For the last two months, US President Barack Obama has wrestled with the quandary of whether to send more troops to Afghanistan, as his commander Stanley McChrystal requested in his leaked secret report.

Many Americans have seen his endless discussions in the Situation Room – seven war councils to date – as an inability to make decisions. Others fear that if he agrees to send more force – on top of the 21,000 he already agreed to send earlier this year, making a total of 68,000 US troops – that the US will be digging itself into a Vietnam-like quagmire.

From my own experience on the ground, making repeated visits to Afghanistan including three trips this year, sending more troops has only led to more fighting and spread Taliban influence. Each time I go I can travel to fewer places. Over the last year the number of troops has doubled. Yet the Taliban have expanded from their traditional strongholds of the south and east into the north and west. They have successfully convinced many Afghans to see the conflict as a nationalist issue – yet another foreign invader.

The real issue is not troop numbers. As the farce of this year's presidential election so starkly highlighted, Afghanistan’s key problem is the lack of a credible government. While most Afghans don’t want the Taliban back, on the other side all they see from the government of Hamid Karzai is corruption and a police force demanding bribes.

As Ashraf Ghani, Afghanistan’s former finance minister, explains: “Afghans are caught between a predatory insurgency and a predatory government and their main focus now is on surviving.”

In Kabul earlier this year I met a man who brought home this dilemma. For the last 15 years, Ahmed Bachar ran an orphanage in Logar looking after children whose parents have been killed or mutilated in the war that has gone on for three decades. Bachar made sure they got to school, had a meal and somewhere to sleep every night.

After the ouster of the Taliban regime in November 2001, he started receiving international aid money. With this he arranged a proper building, books, clothes and occasionally even balloons and kites for the children to play with. One night last summer, masked Taliban came to his house and accused him of working with foreigners. They threatened to kill him if he did not stop.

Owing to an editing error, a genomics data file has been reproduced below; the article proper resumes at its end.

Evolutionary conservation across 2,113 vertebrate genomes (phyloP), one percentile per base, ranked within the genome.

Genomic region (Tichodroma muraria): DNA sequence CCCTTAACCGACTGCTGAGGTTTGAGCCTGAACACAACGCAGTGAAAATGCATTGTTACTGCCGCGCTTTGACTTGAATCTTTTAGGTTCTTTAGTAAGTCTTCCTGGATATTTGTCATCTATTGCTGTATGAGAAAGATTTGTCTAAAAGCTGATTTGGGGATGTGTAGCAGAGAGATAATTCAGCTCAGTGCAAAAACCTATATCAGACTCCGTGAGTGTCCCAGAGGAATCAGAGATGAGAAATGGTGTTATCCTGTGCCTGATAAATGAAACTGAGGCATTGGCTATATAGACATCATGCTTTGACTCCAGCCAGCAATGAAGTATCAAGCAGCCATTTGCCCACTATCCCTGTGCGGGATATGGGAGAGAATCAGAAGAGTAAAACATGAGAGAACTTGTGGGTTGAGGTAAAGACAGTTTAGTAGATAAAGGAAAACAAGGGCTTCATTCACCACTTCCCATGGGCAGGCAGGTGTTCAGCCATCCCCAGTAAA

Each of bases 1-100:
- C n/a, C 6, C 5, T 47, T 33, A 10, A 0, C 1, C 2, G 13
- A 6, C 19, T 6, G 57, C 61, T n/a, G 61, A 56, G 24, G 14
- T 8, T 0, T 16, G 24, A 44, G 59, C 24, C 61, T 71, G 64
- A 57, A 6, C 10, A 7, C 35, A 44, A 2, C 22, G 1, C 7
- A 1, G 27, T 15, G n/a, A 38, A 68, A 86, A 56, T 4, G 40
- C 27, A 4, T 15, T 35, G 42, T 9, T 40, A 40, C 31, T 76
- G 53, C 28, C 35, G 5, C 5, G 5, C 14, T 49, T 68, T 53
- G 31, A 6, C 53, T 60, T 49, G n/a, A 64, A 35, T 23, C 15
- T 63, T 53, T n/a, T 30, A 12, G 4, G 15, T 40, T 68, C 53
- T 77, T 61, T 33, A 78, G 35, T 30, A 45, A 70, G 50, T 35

“I was terrified,” he said. “But I look after around 200 children aged from five to 16 and didn’t know what would happen to them if I stopped.”

So he went to the mosque and told the local community. It was a risk: among those gathered for prayers were local shopkeepers and farmers who he knew donned masks at night and joined the Taliban patrolling the streets. The people beseeched him to stay. “We need you to look after our children,” they said. “We will talk to the Taliban and ask them to let you continue.”

A few nights later the Taliban again dragged him out of his house and told him he could stay as long as he broke off all association with foreigners.

Bachar was not convinced. He fled to Kabul where I met him in hiding with his five daughters and two sons. “Maybe 80 percent they leave me alone, but 20 percent chance they kill me,” he said. “The problem is, I cannot trust the government forces to protect me. The police only want bribes from us. We are caught between the two.”

Tears spilled from his eyes as he told me how guilty he felt. “I have sacrificed the orphans for the safety of my own children,” he said. “Who will care for them now?”

Bachar’s case, in a town just an hour’s drive from the capital, is typical. NATO troops can defeat the Taliban in direct battle, but what the Taliban do is control the terrain psychologically.

Whether or not President Obama ends up sending more troops, his real challenge is to ensure the Karzai government offers something to people like Bachar.

Christina Lamb has been reporting from Afghanistan and Pakistan for more than 20 years. She has won numerous awards for her reporting, including being named Britain's foreign correspondent of the year five times. She is now based in Washington as US editor of The Sunday Times.

This article first appeared in E!Sharp as part of a series of special reports designed to raise the debate in Europe on Afghanistan and the broader crisis gripping south Asia.